Thanks to the many who have already tried and used this great service.


I finally updated the IPT page to properly reflect the recently completed trips. If you doubt that I am really slowing down do click here to see the meager IPT schedule. Right now there are only two US-based IPTs on the schedule. Best news is that I turned up the missing registrant for the Fort DeSoto IPT so that will run. Do consider joining us if you would like to learn from the best.

Photographers Wanted

If you would like to learn to be a better bird photographer, consider joining me on either the Fort DeSoto IPT in late September or the San Diego IPT in January, 2018. With just one person signed up, DeSoto will offer practically private instruction. And you can tack on the In-the-Field/Meet-up Workshop Session on the morning of Tuesday September 26, 2017 for free. Click here for IPT info and the current but abbreviated schedule.

Gear Questions and Advice

Too many folks attending BAA IPTs and dozens of folks whom I see in the field, and on BPN, are–out of ignorance–using the wrong gear especially when it comes to tripods and more especially, tripod heads… Please know that I am always glad to answer your gear questions via e-mail.

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This image was created on the 2017 Galapagos IPT with the hand held Canon EF 100-400mm f/4.5-5.6L IS II USM lens (at 241mm) and my favorite bird photography camera body, the Canon EOS 5D Mark IV. ISO 800. Evaluative metering (probably at about -1/3 stop as framed: 1/2000 sec. at f/5.6 in Manual mode. The EXIF shows Custom WB; I have no idea where that came from …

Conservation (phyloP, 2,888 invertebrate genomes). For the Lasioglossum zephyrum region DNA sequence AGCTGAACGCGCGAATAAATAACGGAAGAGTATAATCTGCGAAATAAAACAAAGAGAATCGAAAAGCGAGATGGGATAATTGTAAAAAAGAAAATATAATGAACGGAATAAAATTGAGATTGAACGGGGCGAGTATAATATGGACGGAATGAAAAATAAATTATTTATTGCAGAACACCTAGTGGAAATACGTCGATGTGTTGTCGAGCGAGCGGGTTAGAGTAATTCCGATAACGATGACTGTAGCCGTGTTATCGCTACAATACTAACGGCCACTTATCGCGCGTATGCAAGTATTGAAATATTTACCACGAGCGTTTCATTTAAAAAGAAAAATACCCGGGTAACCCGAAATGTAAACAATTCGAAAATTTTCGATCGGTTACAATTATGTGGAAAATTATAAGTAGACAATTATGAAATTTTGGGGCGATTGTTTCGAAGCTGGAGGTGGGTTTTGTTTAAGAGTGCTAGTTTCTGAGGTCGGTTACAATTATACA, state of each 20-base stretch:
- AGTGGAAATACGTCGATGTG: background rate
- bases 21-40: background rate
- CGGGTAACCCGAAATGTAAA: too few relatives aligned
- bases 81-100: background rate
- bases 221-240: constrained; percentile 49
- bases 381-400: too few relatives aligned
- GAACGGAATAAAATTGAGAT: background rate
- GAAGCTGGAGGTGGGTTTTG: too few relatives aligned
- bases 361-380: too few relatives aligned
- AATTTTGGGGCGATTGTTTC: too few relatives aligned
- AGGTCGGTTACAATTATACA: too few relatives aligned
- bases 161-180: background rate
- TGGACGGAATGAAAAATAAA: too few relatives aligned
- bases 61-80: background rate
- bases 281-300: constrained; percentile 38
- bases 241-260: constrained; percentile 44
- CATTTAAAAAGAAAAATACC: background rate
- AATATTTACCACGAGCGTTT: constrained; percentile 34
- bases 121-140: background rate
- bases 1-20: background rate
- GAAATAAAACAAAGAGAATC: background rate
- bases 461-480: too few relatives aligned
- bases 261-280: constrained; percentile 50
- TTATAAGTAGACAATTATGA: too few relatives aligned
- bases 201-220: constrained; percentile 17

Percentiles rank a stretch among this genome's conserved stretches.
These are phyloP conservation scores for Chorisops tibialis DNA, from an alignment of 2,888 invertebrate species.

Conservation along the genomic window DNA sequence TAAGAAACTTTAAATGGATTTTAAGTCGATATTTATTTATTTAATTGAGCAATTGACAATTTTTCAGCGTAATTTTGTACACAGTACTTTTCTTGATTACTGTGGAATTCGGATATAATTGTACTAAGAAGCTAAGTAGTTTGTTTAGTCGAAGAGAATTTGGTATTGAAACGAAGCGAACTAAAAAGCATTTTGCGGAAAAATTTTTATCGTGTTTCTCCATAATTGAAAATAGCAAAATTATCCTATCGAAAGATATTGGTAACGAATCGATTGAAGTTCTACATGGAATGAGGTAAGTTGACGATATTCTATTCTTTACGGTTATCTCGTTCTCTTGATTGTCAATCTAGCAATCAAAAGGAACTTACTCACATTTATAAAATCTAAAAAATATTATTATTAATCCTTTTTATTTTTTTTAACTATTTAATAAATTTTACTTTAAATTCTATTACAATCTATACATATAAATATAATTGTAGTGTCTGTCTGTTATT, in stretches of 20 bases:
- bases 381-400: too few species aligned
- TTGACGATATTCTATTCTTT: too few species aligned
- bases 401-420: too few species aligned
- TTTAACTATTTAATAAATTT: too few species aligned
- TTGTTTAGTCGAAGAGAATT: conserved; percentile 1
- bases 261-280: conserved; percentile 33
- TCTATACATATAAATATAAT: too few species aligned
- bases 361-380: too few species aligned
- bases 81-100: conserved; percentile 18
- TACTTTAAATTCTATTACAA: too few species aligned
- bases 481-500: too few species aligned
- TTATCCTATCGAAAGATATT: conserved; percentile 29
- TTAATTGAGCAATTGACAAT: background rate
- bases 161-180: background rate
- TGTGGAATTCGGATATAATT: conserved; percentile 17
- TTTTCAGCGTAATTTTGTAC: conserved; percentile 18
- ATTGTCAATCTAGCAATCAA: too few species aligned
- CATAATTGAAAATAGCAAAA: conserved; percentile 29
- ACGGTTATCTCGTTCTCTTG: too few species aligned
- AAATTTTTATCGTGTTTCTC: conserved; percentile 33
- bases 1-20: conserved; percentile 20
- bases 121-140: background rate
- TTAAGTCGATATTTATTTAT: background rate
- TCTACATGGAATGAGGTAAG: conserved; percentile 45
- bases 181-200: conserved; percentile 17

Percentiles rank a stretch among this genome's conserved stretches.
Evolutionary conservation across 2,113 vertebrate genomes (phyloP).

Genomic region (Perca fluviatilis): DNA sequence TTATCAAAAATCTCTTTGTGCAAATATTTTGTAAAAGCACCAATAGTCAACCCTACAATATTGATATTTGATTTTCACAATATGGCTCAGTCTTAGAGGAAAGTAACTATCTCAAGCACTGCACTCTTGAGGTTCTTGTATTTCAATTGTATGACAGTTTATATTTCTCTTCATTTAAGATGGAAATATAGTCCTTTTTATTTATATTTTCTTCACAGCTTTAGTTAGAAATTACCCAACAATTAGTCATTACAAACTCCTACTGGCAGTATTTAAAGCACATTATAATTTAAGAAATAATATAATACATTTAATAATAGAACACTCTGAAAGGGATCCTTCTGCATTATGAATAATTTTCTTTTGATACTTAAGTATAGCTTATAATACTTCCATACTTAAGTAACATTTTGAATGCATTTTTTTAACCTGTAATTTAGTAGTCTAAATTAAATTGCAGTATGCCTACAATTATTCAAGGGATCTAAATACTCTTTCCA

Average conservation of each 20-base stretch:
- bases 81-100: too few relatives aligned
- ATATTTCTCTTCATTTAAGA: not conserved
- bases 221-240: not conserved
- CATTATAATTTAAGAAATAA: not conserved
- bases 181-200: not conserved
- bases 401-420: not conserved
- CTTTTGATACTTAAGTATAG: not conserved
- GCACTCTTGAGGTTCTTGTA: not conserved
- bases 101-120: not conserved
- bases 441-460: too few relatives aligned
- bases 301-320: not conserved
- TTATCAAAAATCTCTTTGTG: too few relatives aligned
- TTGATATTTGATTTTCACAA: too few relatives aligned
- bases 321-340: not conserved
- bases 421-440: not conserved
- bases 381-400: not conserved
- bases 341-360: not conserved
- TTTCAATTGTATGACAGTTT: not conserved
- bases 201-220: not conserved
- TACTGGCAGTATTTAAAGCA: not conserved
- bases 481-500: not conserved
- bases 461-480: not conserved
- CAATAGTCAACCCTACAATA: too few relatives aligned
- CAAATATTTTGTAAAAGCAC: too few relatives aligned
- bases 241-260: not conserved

LensAlign/FocusTune micro-adjustment: -3.

Bottom Large Zone/AI Servo/Shutter button AF as presented was active at the moment of exposure. The system selected two AF points that fell on the eye and the base of the bill of the bird on the bottom of the frame.

Red-billed Tropicbirds (probably at pair) squabbling on a cliff ledge. South Plaza Island, Galapagos, Ecuador.

The Situation

Photographing Red-billed Tropicbirds in the Galapagos is a huge challenge. They are a bit easier on Hood Island where the cliffs are a lot lower and the flight patterns are more predictable than on South Plaza. We struggled in high winds photographing backlit birds overhead. I continued along the high cliffs and finally found a spot where a few tropicbirds were angling in trying to land. I made a few decent flight images but failed miserably on some spectacular chances at point blank range. I noticed one bird land successfully (and and out of sight) high on the vertical rock face about fifteen feet to my right. I gingerly made my way over to the edge of the cliff. I had been photographing the birds in flight at 1/3200 second at f/5.6 in Manual mode so as I approached the spot where I might be able to get a peek at the bird I lowered the shutter speed two clicks as I knew that there would be less light on the cliffs than there had been in the sky. That guesstimate turned out to be perfect.